What is the 'Conflict Theory'

The conflict theory, suggested by Karl Marx, claims society is in a state of perpetual conflict because of competition for limited resources. It holds that social order is maintained by domination and power, rather than consensus and conformity. According to conflict theory, those with wealth and power try to hold on to it by any means possible, chiefly by suppressing the poor and powerless.

BREAKING DOWN 'Conflict Theory'

The conflict theory has been used to explain a wide range of social phenomena, including wars and revolutions, wealth and poverty, discrimination and domestic violence. It ascribes most of the fundamental developments in human history, such as democracy and civil rights, to capitalistic attempts to control the masses rather than to a desire for social order. The theory revolves around concepts of social inequality in the division of resources and focuses on the conflicts that exist between classes.

Class Conflicts

Marx’s conflict theory focused on the conflict between two primary classes. The bourgeoisie represents the members of society who hold the majority of the wealth and means. The proletariat includes those considered working class or poor. With the rise of capitalism, Marx theorized that the bourgeoisie, a minority within the population, would use their influence to oppress the proletariat, the majority class.

The uneven distribution within the conflict theory was predicted to be maintained through ideological coercion where the bourgeoisie would force acceptance of the current conditions by the proletariat. Marx further believed that as the working class and poor were subjected to worsening conditions, a collective consciousness would bring the inequality to light and potentially result in revolt. If conditions were subsequently adjusted to address the concerns of the proletariat, the conflict circle would eventually repeat.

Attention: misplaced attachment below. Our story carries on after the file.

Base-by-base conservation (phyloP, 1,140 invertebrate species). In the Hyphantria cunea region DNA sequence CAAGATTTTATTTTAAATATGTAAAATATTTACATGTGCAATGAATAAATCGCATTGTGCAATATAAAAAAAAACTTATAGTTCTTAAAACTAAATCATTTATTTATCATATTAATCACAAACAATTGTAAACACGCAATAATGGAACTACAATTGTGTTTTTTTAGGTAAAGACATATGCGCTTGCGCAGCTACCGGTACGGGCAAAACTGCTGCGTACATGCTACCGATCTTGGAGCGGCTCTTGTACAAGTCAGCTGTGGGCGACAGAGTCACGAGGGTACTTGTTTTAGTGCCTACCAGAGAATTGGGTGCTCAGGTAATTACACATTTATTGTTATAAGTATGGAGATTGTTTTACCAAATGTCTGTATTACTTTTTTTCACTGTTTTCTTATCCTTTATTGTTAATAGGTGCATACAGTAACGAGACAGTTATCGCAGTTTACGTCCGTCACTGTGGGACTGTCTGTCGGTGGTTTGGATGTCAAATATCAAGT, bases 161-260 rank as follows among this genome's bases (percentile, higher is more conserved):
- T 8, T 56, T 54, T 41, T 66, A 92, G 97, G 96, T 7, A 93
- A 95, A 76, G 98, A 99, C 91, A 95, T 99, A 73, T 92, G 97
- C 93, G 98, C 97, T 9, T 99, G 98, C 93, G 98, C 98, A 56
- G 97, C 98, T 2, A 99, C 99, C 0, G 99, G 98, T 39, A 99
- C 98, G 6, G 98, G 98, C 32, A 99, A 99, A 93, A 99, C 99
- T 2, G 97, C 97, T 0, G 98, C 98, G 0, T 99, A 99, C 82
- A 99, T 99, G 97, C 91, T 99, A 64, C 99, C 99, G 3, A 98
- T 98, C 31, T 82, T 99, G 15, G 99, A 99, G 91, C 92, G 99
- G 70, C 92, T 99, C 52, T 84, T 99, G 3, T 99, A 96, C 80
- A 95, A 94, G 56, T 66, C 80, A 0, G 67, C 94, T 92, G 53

Conflict Theory: Marx’s Views on Capitalism

Marx viewed capitalism as part of the historical progress of economic systems, and believed that it was rooted in commodities — or things that are purchased and sold. For example, he believed that labor is a type of commodity. But since laborers have little control or power in the economic system (because they don’t own factories or materials), their worth can be devalued over time. This can create an imbalance between business owners and their workers, which can lead to social conflicts. He believed these problems would eventually be fixed through a social and economic revolution. 

An Example of Conflict Theory

For example, conflict theorists view the relationship between a housing complex owner and a tenant as being based mainly on conflict instead of balance or harmony, even though there may be more harmony than conflict. They believe that they are defined by getting whatever resources they can from each other — i.e. rent payments (for the owner), a place to live and repairs (for the tenant).  

"A Good Book, in Theory"

The financial crisis of 2008-2009 and the subsequent bank bailouts are good examples of real-life conflict theory, according to authors Alan Sears and James Cairns in their novel “A Good Book, in Theory.” Conflict theory proponents view the financial crisis as the inevitable outcome of the inequalities and instabilities that plague Western societies, since the present structure of the global economic system enables the largest banks and institutions to avoid government oversight and take huge risks that only reward a select few.